The intention throughout was to explore a grisly societal sub-culture few of us are ever privy to know unless we have the great misfortune to experience its horrors firsthand. Dark was initially fascinated by the artifacts retrieved from crime scenes. “What struck me when I viewed these discharged bullets,” he wrote, “was the fact that they actually exploded into incredibly beautiful and lustrous shapes upon impact with human flesh and bone.”And so Body of Evidence, as this new body of work is called, begins with a sculptural manifestation assuming the form of a series of six freestanding works – all made of cast aluminum and each just shy of 100 centimetres in height-that are exact replicas of the distorted remnants of the spent bullets used in the commission of six separate homicides. One piece actually has a passing resemblance to a bullet as we typically imagine it, the original artefact having survived the impact in a relatively unscathed way and retained some resemblance to the original thing. But the others all teeter perilously close to an abstract reading, the only vestige of possible representation being a vaguely botanical resemblance to flowers in which jagged metal petals open to expose a circular core that is itself the only remnant of the original artefactual shape, of the bullet’s pre-murderous form.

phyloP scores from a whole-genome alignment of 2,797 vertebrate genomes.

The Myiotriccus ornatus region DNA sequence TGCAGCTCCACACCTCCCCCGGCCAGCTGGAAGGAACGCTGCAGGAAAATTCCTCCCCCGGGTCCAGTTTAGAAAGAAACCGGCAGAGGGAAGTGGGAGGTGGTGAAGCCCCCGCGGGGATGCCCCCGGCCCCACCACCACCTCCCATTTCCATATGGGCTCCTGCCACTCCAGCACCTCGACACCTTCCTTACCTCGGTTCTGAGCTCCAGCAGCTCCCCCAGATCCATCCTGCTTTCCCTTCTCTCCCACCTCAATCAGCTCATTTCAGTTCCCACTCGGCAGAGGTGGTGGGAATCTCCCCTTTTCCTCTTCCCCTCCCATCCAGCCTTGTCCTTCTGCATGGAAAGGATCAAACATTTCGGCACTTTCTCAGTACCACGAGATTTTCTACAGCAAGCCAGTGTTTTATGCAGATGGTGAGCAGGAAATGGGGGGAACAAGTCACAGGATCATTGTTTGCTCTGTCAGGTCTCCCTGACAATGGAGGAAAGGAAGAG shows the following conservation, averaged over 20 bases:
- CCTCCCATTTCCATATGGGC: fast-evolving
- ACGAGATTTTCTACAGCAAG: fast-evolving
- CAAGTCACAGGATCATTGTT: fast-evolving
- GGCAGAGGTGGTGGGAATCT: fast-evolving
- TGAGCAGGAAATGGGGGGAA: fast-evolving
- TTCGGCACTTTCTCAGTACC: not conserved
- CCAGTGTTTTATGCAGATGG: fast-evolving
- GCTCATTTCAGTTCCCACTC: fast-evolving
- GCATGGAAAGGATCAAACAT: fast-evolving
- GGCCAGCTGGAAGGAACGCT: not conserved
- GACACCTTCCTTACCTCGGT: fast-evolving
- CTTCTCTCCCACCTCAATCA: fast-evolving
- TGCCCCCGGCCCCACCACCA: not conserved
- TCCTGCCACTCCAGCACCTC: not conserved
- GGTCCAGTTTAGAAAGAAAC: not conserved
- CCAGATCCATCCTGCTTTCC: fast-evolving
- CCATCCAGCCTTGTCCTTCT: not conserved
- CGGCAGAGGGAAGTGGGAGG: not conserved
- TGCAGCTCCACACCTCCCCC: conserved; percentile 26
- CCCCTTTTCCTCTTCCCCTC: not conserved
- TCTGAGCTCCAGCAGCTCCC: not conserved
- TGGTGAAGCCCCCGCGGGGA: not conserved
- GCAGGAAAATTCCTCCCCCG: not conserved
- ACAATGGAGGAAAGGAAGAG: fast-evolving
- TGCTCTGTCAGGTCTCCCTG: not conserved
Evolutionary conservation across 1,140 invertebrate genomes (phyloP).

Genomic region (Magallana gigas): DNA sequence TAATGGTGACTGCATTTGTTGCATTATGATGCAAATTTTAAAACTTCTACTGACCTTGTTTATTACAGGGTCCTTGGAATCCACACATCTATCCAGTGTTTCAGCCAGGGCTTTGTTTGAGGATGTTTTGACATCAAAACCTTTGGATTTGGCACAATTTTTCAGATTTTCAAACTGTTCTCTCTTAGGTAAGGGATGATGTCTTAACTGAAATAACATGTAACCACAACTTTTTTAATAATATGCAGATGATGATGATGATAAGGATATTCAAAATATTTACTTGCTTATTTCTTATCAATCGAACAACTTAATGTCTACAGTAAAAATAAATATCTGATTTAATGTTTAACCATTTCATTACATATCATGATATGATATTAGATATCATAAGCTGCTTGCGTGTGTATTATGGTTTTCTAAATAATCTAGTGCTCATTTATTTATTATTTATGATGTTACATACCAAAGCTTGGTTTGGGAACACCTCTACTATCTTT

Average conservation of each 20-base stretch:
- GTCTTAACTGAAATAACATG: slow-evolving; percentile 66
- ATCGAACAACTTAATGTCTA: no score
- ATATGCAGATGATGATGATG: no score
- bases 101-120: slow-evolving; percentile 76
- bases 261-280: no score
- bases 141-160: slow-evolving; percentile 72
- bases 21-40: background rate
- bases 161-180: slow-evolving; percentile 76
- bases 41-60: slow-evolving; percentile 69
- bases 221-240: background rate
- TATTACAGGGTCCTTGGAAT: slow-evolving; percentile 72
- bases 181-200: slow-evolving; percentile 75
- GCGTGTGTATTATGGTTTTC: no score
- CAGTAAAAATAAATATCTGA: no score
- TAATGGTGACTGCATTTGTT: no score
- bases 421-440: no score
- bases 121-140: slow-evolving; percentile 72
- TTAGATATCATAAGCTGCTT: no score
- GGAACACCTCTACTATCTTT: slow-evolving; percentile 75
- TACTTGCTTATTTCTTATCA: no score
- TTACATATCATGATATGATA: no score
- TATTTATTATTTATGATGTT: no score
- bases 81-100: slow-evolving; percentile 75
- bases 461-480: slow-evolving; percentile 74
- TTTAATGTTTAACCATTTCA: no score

The forms are contextualized by accompanying wall mounted images and text. The former comprise large-scale black and white photographs of the original bullets held by small chunks of clay alongside small rulers that highlight their diminutive size – out of all proportion with their massive societal impact. The latter element of handwritten text-graffiti, really-is scrawled across the images and spills onto the walls, spelling out some of the narratives that swirled about the events that lent significance to these artefacts in the first place.The material ranges from the indifferently factual (“bullets travel 3000 to 5000 feet per second”) to the more narrowly specific (“inquest into the murder of the children by their father recommended that the Department of Justice’s firearm registry be implemented without delay”).
With Body of Evidence,Shayne Dark doesn’t abandon us to a cloistered artistic consideration of homicide; we are not left alone in some uninvolved aesthetic isolation to merely consider the beauty of a sequence of abstract three-dimensional shapes. Instead, he makes larger contexts-social, political, cultural – overtly a part of the very shape of the sculptural.
Gil McElroy is a poet, independent curator, and critic. He is the author of Gravity & Grace: Selected Writings on Contemporary Canadian Art.